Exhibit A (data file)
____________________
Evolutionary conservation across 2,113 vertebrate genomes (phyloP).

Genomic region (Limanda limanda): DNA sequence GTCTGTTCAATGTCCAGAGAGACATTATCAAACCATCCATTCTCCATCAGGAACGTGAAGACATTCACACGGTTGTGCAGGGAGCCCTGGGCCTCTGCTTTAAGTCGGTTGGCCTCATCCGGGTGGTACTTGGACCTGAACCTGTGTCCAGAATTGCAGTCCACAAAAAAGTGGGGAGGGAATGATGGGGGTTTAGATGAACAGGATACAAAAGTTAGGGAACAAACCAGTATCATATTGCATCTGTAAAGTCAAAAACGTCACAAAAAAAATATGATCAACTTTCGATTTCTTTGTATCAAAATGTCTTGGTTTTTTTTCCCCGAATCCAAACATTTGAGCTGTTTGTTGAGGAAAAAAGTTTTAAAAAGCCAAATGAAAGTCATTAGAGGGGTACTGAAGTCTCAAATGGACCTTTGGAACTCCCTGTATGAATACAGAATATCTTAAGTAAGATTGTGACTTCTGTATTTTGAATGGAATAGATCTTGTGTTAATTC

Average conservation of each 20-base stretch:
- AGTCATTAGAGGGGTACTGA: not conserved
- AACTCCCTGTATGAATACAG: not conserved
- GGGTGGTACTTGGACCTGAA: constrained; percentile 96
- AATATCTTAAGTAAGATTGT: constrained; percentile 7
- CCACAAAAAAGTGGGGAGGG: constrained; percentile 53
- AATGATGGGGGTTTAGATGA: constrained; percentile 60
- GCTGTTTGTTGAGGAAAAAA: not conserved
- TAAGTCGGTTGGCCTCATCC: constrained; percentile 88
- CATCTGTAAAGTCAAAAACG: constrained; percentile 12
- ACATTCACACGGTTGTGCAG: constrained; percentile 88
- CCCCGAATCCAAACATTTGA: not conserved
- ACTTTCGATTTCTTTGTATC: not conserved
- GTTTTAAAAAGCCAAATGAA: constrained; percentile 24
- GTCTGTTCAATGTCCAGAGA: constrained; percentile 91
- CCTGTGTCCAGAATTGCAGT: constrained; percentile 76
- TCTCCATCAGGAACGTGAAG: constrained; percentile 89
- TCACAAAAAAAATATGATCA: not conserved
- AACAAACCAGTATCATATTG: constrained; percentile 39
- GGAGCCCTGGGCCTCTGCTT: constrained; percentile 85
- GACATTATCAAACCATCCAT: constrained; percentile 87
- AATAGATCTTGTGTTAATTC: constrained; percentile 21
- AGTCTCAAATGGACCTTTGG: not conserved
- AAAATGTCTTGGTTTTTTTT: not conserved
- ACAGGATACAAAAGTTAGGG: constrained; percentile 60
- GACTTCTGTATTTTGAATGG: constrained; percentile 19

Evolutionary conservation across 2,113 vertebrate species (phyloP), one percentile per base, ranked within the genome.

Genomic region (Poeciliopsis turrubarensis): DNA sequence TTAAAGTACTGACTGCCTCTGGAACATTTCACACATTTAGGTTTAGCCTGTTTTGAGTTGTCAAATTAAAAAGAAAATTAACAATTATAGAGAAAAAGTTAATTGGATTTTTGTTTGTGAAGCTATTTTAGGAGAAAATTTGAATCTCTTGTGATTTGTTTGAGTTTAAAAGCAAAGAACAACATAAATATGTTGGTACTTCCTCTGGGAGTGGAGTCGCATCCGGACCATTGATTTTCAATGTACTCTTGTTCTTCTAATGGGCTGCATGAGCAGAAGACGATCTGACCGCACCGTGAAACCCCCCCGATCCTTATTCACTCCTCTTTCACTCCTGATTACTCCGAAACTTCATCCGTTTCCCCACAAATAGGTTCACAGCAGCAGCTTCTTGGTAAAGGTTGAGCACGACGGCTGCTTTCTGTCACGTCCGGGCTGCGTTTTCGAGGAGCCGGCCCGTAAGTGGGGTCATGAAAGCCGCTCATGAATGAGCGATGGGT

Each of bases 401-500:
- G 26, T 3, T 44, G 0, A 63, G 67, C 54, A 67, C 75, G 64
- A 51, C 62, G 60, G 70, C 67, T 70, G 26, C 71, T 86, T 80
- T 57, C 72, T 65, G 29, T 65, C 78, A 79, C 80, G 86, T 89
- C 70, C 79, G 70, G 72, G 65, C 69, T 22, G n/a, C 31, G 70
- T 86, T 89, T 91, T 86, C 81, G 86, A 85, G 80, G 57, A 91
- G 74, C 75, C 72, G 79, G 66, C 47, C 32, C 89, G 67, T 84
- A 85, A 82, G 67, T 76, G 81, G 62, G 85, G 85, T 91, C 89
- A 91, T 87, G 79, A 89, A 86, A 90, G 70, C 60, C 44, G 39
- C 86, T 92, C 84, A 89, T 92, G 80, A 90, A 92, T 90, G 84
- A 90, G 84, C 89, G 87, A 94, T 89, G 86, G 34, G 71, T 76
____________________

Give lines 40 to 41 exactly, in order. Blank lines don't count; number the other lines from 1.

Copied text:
- C 86, T 92, C 84, A 89, T 92, G 80, A 90, A 92, T 90, G 84
- A 90, G 84, C 89, G 87, A 94, T 89, G 86, G 34, G 71, T 76